Caribou Coffee shares were hit hard after partner Green Mountain, maker of Keurig coffee machines, said sales fell far short.
Caribou Coffee's stock sank 15 percent Thursday as the company got whacked by a surprisingly large slowdown in the promising single-serve coffee market.
Business partner Green Mountain Coffee Roasters Inc., which makes single-serve Keurig coffee machines, reported results Wednesday that fell well short of forecasts. Then Caribou said Thursday that it expected its net sales in 2012 to grow 6 to 8 percent, not approximately 10 percent as previously forecast.
While the bulk of Caribou's sales come from its namesake coffeehouses, the Brooklyn Center-based company has a fast-growing business providing coffee for Keurig machines.
Caribou also dipped the expected range of its 2012 per-share earnings to 47 cents to 50 cents, down from 48 cents to 51 cents in its most recent guidance.
"I think they are being conservative, and they should be," said Mark Argento, a stock analyst with Craig- Hallum Capital Group.
Caribou's stock has been hot in the past year, rising 78 percent before Thursday's decline. Shares closed at $13.99, down $2.50.
The revised outlook was released with its quarterly earnings after the market closed Thursday. In after-hours trading, Caribou shares were around $13 a share.
Caribou's revised outlook came after Green Mountain shocked Wall Street with an ugly financial report late Wednesday. Its quarterly revenue of $885 million was almost $100 million below analysts' estimates, and the company scaled back its sales and profit outlook.
Green Mountain's stock lost almost half of its value Thursday, falling $23.65 to close at $25.87. Several other coffee stocks fell at least partly in reaction. Caribou, which has had a partnership with Green Mountain since 2007, got hit particularly hard.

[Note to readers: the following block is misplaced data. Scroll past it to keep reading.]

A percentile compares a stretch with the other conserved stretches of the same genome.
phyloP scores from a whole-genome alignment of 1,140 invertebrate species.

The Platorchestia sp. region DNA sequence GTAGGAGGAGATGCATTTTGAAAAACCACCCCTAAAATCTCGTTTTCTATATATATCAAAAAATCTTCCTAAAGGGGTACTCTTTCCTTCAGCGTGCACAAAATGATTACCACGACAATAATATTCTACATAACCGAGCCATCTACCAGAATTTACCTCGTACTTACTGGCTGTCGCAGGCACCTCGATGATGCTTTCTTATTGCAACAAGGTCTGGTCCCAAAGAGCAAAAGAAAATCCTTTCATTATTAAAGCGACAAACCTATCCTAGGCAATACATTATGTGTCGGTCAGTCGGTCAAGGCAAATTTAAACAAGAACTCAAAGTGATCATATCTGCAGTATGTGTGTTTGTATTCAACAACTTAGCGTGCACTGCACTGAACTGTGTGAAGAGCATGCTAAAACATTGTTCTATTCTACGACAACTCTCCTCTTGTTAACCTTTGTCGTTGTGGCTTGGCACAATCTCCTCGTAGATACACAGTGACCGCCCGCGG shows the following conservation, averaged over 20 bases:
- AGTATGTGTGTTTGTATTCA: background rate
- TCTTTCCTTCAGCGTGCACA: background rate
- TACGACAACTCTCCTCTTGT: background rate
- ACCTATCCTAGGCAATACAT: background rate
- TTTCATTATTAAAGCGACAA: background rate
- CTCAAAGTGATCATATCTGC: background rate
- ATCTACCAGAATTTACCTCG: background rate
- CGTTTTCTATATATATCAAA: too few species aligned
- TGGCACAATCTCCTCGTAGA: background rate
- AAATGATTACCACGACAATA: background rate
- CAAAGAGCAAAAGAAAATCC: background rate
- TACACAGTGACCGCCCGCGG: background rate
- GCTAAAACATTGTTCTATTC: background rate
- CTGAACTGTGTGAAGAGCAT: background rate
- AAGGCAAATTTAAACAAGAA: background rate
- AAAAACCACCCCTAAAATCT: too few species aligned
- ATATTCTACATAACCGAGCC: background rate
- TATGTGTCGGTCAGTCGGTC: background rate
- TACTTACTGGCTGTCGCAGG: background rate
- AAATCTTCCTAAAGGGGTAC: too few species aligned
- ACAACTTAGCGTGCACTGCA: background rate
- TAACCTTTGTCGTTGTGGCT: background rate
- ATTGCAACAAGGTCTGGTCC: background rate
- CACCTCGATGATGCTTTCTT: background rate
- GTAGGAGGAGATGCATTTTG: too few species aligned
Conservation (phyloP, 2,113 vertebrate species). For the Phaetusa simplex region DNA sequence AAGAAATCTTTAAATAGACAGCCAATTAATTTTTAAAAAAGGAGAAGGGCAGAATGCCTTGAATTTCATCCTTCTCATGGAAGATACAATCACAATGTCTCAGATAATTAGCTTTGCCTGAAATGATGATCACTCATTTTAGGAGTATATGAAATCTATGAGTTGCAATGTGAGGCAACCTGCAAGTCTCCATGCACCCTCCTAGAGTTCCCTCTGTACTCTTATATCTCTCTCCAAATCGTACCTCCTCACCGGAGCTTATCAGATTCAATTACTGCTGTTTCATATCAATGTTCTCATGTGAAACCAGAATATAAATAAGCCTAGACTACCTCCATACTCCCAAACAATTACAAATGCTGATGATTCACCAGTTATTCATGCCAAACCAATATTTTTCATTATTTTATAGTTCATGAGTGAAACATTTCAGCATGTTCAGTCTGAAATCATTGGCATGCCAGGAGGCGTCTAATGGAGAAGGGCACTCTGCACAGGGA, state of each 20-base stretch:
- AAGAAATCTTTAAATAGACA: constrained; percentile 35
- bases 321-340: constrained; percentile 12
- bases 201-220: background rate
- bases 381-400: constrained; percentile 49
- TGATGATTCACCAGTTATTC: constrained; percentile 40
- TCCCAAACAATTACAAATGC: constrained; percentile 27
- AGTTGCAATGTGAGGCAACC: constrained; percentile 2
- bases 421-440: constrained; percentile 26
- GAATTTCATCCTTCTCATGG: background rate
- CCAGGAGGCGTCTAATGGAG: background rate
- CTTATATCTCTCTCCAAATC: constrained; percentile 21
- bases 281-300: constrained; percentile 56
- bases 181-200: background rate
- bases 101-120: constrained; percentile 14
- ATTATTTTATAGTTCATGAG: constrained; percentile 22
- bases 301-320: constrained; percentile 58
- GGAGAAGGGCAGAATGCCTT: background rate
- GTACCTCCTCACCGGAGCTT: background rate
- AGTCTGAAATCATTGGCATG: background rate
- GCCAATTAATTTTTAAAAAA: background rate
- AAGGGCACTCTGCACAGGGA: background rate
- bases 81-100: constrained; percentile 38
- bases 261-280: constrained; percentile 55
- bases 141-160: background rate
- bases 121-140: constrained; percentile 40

In a conference call, Caribou Coffee Co. Inc. Chief Executive Michael Tattersfield told analysts that despite the Keurig slowdown, "We continue to believe our partnership with Green Mountain provides us with a strong platform as we grow our Caribou brand."
Caribou sells green coffee beans to Green Mountain, which roasts them to Caribou's specifications and then markets a Caribou-branded single-serve product. Caribou gets a royalty on those sales.
About 22 percent or $17.5 million of Caribou's first-quarter sales came from its commercial segment, which includes its Keurig business and whole-bean sales through stores and food services.
Both businesses have been booming, and Caribou's overall commercial segment chalked up a 50 percent increase in sales during the first quarter compared with a year ago. Caribou's retail coffeehouse sales were $59.7 million, up 3.7 percent from a year ago.
Caribou posted net earnings for the quarter of $1.2 million, or 6 cents per share, down from $24.1 million, or $1.17, a year ago. However, 2011's first-quarter earnings included a $21.3 million tax benefit. Caribou's first-quarter revenue was $80.5 million, up 11.4 percent.
Mike Hughlett • 612-673-7003